12. Another way to check for dust spots is to open a curves layer, set it to hard light. They'll pop out especially if you look at 100%. The "visualize spots" tool in LR is also very helpful but I give it a final pass in PS using the hard light curves layer just to be sure. I do a lot of photography by the sea in windy conditions and I'm often dealing with dust or even water spots on the outside of my lenses. Thankfully, to date I've kept my sensors clean. This sailed through QC with lens flare:
  13. Zooms up past few months. Sales normal. Sale prices average.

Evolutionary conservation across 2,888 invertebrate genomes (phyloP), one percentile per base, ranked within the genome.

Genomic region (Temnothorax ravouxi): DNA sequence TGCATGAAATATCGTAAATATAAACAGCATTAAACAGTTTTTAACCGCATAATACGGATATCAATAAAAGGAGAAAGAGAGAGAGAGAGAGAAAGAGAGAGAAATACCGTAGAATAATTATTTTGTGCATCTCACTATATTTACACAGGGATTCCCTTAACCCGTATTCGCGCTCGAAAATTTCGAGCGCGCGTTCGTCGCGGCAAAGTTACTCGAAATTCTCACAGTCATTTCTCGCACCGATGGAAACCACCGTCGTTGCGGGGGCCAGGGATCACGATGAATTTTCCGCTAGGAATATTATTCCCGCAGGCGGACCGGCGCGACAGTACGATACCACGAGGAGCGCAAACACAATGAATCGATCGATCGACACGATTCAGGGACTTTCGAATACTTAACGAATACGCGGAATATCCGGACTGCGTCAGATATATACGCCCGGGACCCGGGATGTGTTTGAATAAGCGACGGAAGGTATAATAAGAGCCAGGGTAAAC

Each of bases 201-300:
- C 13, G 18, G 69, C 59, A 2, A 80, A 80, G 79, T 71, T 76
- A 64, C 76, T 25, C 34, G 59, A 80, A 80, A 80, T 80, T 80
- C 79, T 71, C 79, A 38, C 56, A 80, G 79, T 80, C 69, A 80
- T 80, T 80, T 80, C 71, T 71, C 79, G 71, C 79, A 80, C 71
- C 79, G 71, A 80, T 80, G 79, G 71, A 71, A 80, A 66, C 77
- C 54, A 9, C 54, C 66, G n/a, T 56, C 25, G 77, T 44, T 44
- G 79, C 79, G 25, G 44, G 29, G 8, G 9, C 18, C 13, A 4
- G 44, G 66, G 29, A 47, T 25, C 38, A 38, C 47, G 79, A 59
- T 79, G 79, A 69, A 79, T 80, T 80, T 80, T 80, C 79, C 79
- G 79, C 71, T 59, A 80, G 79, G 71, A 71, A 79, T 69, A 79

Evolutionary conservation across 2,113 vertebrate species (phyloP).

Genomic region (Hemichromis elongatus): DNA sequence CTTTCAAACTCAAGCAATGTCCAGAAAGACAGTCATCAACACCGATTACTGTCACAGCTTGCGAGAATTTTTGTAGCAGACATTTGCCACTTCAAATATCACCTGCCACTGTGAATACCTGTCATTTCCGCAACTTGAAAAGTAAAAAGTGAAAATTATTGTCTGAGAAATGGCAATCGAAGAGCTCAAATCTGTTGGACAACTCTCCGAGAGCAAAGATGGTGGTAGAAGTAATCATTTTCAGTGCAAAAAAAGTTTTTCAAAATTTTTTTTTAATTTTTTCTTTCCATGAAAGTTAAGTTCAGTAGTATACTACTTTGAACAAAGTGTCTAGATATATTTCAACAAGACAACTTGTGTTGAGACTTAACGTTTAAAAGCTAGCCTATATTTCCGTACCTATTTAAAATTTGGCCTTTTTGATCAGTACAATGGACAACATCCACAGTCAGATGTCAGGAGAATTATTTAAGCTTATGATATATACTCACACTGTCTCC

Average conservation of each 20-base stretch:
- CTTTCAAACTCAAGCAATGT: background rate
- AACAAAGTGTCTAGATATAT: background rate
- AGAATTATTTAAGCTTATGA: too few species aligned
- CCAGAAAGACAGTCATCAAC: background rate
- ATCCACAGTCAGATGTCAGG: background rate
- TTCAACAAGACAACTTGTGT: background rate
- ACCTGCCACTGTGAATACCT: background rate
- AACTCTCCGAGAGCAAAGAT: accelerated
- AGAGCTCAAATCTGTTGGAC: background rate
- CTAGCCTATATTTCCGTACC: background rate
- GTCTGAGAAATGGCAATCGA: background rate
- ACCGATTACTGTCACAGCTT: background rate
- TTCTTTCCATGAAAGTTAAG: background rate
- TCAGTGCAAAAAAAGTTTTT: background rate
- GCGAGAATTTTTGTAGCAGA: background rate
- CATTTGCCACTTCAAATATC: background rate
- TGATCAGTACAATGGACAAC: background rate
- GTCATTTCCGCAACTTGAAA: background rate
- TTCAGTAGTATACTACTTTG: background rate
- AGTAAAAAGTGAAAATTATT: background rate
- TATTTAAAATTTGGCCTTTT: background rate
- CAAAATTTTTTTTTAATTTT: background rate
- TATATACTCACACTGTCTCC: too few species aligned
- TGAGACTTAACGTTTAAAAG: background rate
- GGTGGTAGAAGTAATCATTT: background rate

14. I put most of my better images on Alamy and other small traditional agencies, but I have a small portfolio on four of the micros and feel that given the wide range of prices even here on Alamy, that makes sense for me. Last year one of the micros licensed an image of mine for $750, netting me $375, and I've earned a few other 3-figure sums on the micros for a single image license, though the bulk of licenses there are for less, but daily licenses add up. I have a handful of the same RF images on Alamy and the micros but for the most part have kept them separate. There are some newer edited traditional agencies that only license RF and don't require exclusivity, so I have several RF images on those and Alamy that are NOT on any of the micros. I have experienced situations where a zoom on Alamy was then licensed on a micro, as well as situations where a top seller on the micros was also licensed on Alamy. Some buyers will search for the lowest price and others won't so you really need to decide what works best for you. I hate the idea of getting pennies for a license, but they add up and for certain types of images, micro agencies make sense for me but I wouldn't put my entire portfolio on any of them. On the other hand, trying to decide which images should go where certainly slows down my uploading process, as do the different keywording and caption requirements so in that sense, just uploading to Alamy would simplify things. It seems like the OP has made her decision. We all need to decide what works best for us based on what we shoot and how well it sells.